Second, France’s positioning on the Syria dossier largely relies on its relationship with Turkey. Paris has been supporting the Turkish stance on the refugee issue, trying by the same token to alleviate Ankara’s concerns about the cooperation forged in Syria between French special forces and the Syrian Democratic Forces (SDF). The latter’s combat units are mostly Kurds coming from the People's Protection Units, which the Turks consider to be terrorist group.
On April 19, Macron had a meeting with SDF representatives in Paris, which angered Ankara. This fragile working relation between France and Turkey on the Syrian issue is based on the assumption that Paris and Ankara share to a certain extent interests in Syria — combating terrorism, concerns related to the fate of Syrian President Bashar al-Assad and, as mentioned, the refugee question. Yet France’s plan to gain a naval base in Cyprus, on the Greek part of the island, could jeopardize these shaky tactical convergences.
In November, the French Senate voted for a bill that would authorize the broadening of military cooperation between France and Cyprus, especially in the field of the logistical support, including the deployment of military and civilian personnel. In February, the French ambassador to Cyprus, René Troccaz, visited the Andreas Papandreou airbase in Paphos and the Evangelo Florakis naval base near Limassol. His comments confirmed the interest of Paris in acquiring a permanent naval facility in Cyprus, and suggested that work to extend the naval base would be soon undertaken, and financed by France. Finally, on May 15, Cypriot Defense Minister Savvas Angelides met with his French counterpart, Florence Parly, in Paris, where they signed a letter of intent regarding the construction of the base.
France’s plan to gain a permanent naval facility in Cyprus is intended to support the deployment of French or European naval units in the eastern Mediterranean, a region largely perceived in Paris as a lasting flashpoint at the backdoor of the European Union. Furthermore, the objective is to check Russia’s naval activity in the area, which has been growing since the end of the first decade of the 21st century, before being catalyzed by the Syrian crisis. However, it is far from certain that this new French naval asset will be positively welcomed by Ankara, which plans to explore and exploit offshore natural gas in disputed area off Cyprus.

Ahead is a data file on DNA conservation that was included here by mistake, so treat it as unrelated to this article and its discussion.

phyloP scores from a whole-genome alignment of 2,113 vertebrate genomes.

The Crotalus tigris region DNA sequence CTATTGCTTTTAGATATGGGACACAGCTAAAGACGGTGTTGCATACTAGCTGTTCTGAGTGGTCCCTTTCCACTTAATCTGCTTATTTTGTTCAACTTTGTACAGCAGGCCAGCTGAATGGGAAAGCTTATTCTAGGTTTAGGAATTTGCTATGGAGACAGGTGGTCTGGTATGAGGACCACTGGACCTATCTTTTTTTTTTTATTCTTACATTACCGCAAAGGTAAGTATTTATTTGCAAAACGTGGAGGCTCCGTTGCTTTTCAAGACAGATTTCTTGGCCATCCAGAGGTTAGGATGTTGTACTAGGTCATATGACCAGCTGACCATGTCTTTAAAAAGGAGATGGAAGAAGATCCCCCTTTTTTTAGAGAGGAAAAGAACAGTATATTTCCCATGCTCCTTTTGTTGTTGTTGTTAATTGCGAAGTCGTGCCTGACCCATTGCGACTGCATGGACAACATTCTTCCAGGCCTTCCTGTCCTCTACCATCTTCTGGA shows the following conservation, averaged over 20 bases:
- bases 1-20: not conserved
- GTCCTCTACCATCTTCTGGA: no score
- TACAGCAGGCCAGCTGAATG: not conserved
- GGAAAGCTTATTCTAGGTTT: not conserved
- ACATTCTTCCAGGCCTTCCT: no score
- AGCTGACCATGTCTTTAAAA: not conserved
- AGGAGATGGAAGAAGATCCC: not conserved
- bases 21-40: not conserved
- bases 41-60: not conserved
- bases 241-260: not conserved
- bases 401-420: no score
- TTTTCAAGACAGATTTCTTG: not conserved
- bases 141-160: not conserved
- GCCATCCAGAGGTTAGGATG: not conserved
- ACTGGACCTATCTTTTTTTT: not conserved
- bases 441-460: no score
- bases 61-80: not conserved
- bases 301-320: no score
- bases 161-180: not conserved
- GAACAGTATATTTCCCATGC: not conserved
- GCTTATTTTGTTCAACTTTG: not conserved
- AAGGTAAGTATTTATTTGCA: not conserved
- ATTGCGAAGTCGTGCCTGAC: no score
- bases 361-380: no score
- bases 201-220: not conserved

Therefore, Paris’ recent offer made to Turkey to temporarily dispatch French-Italian SAMP-T air-defense systems on Turkish soil could be seen as an attempt to alleviate Ankara’s concerns. By the same token, the French may hope that this offer will push Turkey to think twice before proceeding to the completion of the S-400 deal with Moscow.
This deal — and this is the third reason — is likely to trigger the activation of the Countering America's Adversaries Through Sanctions Act passed by the US Congress. The perspective of even greater US-Turkish tensions caused by American sanctions on Turkey is likely to damage the already fragile contacts between the Small Group and the Astana forum, further jeopardizing France’s chance to regain a diplomatic foothold on the Syrian issue.
For all these reasons, French and Russian cooperation in the Syrian context should not exceed the purely operational level in the foreseeable future. It should encompass mainly two fields: deconfliction measures above and off Syria, on the one hand, and the hunt for French- and Russian-speaking jihadis, on the other. A French military source who spoke with Al-Monitor not for attribution said the communication between the French and the Russian navies in the eastern Mediterranean during the deployment of the French aircraft carrier Charles de Gaulle in March was “very good, even excellent.” At this stage, Paris and Moscow can only build on this practical relation. But not beyond.